We did so a short time afterwards, but it was impossible to tell with any degree of accuracy whence it proceeded. However we set off again. By now it was quite dark, and this fact rendered our attempts extremely hazardous. Every step had to be cut with the ice-axe, and as it was almost impossible to distinguish them when they were cut we had to be guided chiefly by the sense of touch. It was not until nearly 8 o'clock that search parties from Wasdale began to arrive, and Payne, who was amongst the first and had brought a lantern with him, roped up with us, and we had only gone a short distance when we met Botterill in Lord's Rake much exhausted but happily not seriously the worse for his terrible experience.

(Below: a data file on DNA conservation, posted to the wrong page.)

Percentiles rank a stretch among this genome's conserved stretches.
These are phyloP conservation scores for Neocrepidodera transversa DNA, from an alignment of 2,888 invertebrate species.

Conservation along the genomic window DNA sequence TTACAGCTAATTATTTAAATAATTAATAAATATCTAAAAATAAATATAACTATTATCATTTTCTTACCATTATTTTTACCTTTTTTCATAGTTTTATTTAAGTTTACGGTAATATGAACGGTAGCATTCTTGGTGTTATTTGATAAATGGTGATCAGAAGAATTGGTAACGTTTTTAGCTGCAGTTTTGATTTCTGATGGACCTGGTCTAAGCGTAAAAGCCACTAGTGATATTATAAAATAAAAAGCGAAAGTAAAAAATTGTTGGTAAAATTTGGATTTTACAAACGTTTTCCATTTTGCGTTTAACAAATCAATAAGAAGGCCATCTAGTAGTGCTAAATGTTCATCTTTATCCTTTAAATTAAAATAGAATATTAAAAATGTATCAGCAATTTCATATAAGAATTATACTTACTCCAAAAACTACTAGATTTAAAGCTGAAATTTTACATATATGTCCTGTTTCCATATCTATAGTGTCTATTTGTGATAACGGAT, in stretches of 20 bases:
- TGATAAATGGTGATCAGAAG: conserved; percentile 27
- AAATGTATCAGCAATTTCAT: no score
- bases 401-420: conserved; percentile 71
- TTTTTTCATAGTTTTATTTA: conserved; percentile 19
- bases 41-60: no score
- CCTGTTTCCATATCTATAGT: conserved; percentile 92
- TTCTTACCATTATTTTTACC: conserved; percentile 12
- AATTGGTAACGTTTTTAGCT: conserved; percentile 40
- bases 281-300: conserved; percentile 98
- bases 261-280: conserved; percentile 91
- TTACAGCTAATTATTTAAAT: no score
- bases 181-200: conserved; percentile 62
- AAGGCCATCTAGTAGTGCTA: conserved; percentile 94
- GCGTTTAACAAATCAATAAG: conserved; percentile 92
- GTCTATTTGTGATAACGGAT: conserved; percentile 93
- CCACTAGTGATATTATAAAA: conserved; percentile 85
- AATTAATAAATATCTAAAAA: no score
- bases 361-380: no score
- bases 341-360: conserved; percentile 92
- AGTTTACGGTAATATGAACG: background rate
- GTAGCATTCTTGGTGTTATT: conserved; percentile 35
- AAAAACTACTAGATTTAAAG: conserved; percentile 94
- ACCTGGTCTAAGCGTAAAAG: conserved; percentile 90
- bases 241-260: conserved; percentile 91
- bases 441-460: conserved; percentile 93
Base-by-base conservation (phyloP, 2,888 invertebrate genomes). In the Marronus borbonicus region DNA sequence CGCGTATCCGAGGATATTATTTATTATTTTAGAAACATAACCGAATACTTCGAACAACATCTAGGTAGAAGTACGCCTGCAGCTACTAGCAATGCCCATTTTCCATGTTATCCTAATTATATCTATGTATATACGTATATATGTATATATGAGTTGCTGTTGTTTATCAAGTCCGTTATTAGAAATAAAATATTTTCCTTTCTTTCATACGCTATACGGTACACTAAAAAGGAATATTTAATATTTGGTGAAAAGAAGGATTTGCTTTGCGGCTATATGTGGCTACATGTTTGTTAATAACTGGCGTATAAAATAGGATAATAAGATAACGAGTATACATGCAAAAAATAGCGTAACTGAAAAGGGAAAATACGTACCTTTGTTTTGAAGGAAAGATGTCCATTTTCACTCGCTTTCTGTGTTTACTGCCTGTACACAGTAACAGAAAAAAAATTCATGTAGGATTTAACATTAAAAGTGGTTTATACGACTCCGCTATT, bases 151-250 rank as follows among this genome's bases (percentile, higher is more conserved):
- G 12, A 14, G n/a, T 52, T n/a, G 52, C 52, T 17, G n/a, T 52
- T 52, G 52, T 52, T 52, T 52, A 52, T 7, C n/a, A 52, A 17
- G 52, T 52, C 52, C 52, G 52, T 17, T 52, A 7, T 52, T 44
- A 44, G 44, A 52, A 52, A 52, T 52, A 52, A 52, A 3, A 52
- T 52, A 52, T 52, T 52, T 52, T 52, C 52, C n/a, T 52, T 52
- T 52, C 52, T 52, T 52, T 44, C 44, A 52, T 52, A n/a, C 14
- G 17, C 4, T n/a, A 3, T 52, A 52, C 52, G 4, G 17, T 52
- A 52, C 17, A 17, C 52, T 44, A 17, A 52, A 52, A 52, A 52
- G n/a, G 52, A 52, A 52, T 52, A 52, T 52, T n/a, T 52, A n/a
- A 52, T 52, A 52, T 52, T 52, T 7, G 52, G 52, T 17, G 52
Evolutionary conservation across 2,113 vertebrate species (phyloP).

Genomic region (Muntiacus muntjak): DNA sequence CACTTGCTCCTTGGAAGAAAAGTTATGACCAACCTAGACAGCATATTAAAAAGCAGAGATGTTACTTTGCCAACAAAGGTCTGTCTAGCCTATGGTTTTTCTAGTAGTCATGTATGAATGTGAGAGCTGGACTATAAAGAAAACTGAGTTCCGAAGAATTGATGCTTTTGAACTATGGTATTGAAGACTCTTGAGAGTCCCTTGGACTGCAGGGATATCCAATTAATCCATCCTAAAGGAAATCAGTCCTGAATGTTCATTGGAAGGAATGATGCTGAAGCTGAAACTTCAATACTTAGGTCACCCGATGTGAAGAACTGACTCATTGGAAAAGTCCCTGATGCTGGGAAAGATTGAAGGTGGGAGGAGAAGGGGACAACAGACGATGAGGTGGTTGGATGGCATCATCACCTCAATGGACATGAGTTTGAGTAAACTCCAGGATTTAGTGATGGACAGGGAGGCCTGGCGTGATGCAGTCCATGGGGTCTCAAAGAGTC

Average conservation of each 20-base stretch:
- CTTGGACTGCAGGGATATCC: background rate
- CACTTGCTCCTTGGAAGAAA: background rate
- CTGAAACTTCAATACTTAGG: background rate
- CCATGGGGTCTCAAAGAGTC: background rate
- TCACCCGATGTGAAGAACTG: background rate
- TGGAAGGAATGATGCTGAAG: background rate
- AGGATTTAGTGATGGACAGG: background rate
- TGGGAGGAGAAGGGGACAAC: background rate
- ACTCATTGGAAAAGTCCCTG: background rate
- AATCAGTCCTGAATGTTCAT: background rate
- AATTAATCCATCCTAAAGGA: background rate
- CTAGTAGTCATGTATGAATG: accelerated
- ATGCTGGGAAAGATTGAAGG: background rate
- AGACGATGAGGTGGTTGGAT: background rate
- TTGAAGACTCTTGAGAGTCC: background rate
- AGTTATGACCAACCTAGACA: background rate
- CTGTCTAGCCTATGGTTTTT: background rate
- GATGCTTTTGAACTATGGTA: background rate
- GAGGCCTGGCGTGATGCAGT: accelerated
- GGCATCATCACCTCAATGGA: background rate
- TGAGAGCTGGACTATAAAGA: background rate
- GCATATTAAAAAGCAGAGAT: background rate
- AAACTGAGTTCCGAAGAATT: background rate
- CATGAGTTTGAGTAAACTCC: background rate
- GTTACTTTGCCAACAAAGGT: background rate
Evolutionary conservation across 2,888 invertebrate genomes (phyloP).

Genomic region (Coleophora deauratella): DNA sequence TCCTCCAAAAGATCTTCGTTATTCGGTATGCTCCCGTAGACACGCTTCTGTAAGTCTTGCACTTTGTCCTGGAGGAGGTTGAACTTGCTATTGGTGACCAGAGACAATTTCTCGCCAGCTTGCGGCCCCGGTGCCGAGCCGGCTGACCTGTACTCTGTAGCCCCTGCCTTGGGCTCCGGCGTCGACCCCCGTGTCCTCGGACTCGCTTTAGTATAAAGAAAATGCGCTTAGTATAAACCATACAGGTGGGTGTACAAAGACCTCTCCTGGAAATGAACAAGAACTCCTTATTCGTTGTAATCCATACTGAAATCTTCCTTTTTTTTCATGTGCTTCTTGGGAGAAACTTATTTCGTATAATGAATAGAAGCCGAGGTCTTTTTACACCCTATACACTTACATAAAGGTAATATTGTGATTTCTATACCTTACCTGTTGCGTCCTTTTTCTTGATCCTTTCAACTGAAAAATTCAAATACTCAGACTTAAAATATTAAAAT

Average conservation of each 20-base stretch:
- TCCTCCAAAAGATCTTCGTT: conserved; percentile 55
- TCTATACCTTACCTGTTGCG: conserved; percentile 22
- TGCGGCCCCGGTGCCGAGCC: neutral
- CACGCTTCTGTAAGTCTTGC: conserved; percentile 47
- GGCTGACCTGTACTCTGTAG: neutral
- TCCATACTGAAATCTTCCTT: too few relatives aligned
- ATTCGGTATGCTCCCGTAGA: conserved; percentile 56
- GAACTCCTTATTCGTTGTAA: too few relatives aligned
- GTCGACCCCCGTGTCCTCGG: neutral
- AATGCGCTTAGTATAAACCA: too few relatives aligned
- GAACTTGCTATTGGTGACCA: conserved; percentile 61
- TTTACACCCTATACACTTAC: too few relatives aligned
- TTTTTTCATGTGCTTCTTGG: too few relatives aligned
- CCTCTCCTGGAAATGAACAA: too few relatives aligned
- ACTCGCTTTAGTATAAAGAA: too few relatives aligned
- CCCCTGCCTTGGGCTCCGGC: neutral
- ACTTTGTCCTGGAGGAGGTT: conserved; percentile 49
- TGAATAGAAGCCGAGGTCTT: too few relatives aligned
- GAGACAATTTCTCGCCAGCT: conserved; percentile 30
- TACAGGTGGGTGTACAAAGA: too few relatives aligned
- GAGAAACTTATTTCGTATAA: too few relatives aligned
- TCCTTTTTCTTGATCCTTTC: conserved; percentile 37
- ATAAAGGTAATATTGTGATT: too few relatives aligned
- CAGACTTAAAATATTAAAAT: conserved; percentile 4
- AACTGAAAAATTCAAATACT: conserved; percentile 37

Up to this point he was quite ignorant of what had taken place, and for obvious reasons we dared not approach the body or let him see the traces on the snow until he was in a position of safety. Accordingly, after a short rest, he started for the hotel with Moritz and Williamson, while I stayed behind to point out the place where poor Goodall lay.

I will draw a veil over our journey down. No good object can be served by a description of that sad procession, suffice it to say that we arrived shortly after midnight and despatched a telegram to Mr. Ashley Abraham, of Keswick, asking him to break the sad news to Goodall's relatives.

In conclusion, I am glad of this opportunity of expressing my deepest sympathy with Mr. Botterill, who throughout bore up manfully under what must have been a most terrible trial. The descent he accomplished was no mean feat under the existing conditions, and the way in which he overcame his difficulties speaks well for his pluck and stamina."